Tuesday, December 20, 2011

2011 Review: Top 50 Songs (40-31)

Yesterday marked the beginning of a 5 day quest to reveal the top 50 songs of 2011. If you missed it follow the link to check out numbers 50 -41. Today, I will be revealing the next 10 (40-31) and from the look of it we have a very eclectic mix of songs ahead. Enjoy!

40. Beirut - East Harlem (The Rip Tide)
Zach Condon's focus on his most recent record has shifted from the life of a vagabond and dreams of Europe to places closer to home. Musically, the record is built around three main instrumental players; the piano, the ukelele and horns. The brilliant "East Harlem" is driven by a simple piano riff but accented beautifully with the horn section. And then there's the opening line, delivered by Condon's angelic voice: "Another rose wilts in East Harlem, uptown, downtown, a thousand miles between us."

39. The Decemberists - Don't Carry It All (The King is Dead)
Fantastical folk giants, The Decemberists returned with another album this year and in my opinion it's their best since 2003's Castaways and Cutouts. With massive influence from legends like Neil Young, REM and The Smiths, this album is the first in some time without an overarching concept. The opener, "Don't Carry It All", reads like a socialist manifesto and couldn't be more relevant in our times: "And you must bear your neighbor's burden within reason, and your labors will be born when all is done." Well said Mr. Meloy, well said.

38. Slow Club - The Dog (Paradise)
The guy-girl duo from Sheffield, England came onto the scene in 2009 with their excellent debut Yeah So. Watson and Taylor have since reinvented themselves on and return with more aggression than ever and "The Dog" is a perfect example. While the music is still catchy and fun, the lyrics and delivery are no longer whimsical and loving but instead sexual and vitriolic.

37. Givers - Words (In Light)
Catchy, upbeat, fun; everything a pop song should be. Then you add, experimentation, brilliant instrumentation and percussion that could blow your mind and finally you have Louisiana rockers, Givers. This is present throughout their new album, In Light, and they save their best for last with album closer, "Words". Should be another dance party special.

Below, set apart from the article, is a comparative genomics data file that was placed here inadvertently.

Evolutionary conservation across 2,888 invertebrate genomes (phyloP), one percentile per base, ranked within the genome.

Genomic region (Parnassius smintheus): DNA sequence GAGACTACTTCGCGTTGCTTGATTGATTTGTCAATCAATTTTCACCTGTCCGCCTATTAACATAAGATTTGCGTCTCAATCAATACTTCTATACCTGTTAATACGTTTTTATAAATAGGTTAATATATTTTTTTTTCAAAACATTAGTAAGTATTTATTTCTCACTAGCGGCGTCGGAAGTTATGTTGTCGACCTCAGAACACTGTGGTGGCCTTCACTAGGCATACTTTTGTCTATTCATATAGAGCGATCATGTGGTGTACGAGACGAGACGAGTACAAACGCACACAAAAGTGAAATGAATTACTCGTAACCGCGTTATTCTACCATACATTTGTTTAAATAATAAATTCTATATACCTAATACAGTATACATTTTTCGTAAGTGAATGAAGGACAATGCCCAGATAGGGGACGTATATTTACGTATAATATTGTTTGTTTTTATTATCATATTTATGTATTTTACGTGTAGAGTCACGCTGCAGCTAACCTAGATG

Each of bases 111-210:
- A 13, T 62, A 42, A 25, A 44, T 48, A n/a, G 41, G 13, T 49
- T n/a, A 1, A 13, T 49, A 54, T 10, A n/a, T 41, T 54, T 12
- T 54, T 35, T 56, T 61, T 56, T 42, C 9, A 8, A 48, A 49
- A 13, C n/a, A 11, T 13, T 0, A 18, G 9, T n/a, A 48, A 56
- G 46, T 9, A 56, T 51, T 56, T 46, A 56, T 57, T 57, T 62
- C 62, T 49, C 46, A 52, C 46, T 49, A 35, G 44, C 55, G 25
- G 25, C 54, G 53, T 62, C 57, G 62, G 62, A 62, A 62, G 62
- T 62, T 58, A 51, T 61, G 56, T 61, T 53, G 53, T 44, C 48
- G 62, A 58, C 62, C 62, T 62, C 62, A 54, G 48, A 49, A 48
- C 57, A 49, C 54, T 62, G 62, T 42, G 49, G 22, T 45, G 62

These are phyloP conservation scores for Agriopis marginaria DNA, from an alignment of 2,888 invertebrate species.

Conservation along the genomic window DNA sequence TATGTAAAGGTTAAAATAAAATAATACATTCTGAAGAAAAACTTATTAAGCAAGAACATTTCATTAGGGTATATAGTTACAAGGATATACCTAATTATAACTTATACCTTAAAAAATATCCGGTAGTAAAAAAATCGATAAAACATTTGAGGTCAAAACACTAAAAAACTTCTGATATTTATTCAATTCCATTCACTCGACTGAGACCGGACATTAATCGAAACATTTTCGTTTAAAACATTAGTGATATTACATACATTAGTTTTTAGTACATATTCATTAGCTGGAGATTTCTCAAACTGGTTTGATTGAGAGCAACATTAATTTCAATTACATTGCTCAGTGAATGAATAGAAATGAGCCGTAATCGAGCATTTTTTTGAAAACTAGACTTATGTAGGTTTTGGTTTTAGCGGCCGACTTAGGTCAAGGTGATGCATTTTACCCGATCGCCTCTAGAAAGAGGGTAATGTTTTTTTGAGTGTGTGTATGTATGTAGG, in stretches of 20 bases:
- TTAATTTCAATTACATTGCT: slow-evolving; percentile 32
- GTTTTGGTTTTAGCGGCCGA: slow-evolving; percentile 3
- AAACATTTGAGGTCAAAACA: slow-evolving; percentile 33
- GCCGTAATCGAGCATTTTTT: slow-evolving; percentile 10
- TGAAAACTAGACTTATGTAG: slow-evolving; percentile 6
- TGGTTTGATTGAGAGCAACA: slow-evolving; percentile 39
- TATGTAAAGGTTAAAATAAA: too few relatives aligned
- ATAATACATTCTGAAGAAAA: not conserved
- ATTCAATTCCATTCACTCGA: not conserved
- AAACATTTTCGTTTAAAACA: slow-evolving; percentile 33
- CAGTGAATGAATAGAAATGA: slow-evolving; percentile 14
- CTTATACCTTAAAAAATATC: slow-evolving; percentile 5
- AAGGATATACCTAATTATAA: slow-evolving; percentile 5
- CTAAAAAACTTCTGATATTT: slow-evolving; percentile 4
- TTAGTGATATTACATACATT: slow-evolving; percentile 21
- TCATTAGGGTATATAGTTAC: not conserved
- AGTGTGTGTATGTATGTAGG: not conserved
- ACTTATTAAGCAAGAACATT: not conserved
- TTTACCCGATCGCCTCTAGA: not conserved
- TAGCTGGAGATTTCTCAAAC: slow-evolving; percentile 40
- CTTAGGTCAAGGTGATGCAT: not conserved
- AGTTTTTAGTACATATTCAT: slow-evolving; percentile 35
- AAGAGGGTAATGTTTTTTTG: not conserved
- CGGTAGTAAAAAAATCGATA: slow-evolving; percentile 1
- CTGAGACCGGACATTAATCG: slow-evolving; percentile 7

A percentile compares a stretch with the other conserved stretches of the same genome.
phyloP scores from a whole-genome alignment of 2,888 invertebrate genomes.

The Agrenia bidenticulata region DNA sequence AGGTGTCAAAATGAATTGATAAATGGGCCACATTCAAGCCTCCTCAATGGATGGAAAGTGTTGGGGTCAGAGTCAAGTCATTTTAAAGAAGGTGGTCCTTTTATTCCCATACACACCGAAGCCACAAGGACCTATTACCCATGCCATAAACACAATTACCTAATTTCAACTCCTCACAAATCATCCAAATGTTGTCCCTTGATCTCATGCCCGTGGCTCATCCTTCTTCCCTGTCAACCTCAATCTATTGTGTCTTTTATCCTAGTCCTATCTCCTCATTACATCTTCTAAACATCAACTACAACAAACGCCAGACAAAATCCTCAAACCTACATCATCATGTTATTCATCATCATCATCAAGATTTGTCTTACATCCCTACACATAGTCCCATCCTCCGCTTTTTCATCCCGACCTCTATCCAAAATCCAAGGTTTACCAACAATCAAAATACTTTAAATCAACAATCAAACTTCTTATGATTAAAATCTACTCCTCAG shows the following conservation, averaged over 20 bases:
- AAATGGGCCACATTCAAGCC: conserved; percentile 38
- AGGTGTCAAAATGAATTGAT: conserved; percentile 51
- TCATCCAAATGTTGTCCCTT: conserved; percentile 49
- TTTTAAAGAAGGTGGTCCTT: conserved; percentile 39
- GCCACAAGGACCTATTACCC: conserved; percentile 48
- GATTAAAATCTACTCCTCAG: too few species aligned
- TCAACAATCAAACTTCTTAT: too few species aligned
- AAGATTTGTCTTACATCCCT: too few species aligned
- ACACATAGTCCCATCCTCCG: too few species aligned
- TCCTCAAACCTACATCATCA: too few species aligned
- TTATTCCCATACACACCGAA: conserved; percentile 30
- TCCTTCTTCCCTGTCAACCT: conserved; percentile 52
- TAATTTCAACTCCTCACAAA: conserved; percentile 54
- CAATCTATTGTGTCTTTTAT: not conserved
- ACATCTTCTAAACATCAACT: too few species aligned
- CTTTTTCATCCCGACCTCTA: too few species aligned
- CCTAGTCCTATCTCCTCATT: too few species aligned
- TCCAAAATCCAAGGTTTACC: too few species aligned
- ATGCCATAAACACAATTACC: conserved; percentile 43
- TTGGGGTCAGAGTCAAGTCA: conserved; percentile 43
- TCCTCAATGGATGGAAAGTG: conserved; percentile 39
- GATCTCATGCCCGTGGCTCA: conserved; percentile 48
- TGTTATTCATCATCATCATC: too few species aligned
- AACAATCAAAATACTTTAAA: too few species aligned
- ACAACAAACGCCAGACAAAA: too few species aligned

36. M83 - Midnight City (Hurry Up, We're Dreaming)
The best kind of songs are those that are overflowing with emotion but still have a rhythm you can move to. Enter "Midnight City". Sonically, this song is beautiful in so many ways; the yearning synthesizer riff that carries the song, the layers that continue to build upon that base and then there's that saxophone solo. Anthony Gonzalez's words are delivered in earnest over this picturesque backdrop as he begs for someone to notice him. Yet the whole time I can't stop shaking my hips.

35. James Blake - The Wilhelm Scream (James Blake)
James Blake's self-titled debut full length was what you would expect from a teenager. It showed enormous potential but the end product felt unfocused and immature. However, when Blake hit his mark, the results were devastating. "The Wilhelm Scream" is built around a very minimalistic beat and the star of the show is Blake's heartbreaking delivery.

34. Balam Acab - Apart (Wander/Wonder)
I remember the first time I listened to this song, I was sitting under the coverage of a bus stop in New York with rain pouring down all around me. It was one of the most serene moments of my life. When listening to this album, and "Apart" especially its difficult not to get lost in all of the layers of sound. I've found its better to just wander through the wondrous abyss that Alec Koone has created.

33. Dale Earnhardt Jr. Jr. - If It Wasn't You (It's A Corporate World)
With a name like Dale Earnhardt Jr. Jr. you have to ask yourself, "Is this band a joke?" Joke or not I can assure you that they are a band capable of crafting songs that are both catchy and alluring in equal measure. "If It Wasn't You" is a particular highlight from their debut full-length. The call and response structure of the strong is intriguing in and of itself and it also allows the duo to create some wonderful vocal harmonies.

32. Eulogies - Little Else to Say (Tear the Fences Down)
As a band, Eulogies are completely and utterly unimpressive. Their music is completely derivative and doesn't really bring anything to the table. But for some unknown reason, I absolutely love this rollicking little folk number off their most recent album.

Little Else To Say

31. Gotye - Giving Me A Chance (Making Mirrors)
"You know I love you more than anyone, but I get a little wrapped up in myself." What person who's ever been in a relationship isn't familiar with that sentiment. Lyrically, this song resonates on so many levels with any gender. Musically, the song is very intriguing because despite having such a laid back feel, there is so much going on that it keeps a vice-grip on your attention throughout. If I were ever to open a cocktail lounge, this song would be a nightly occurrence.

Thanks for reading and tune in tomorrow for the next 10 songs on the list.

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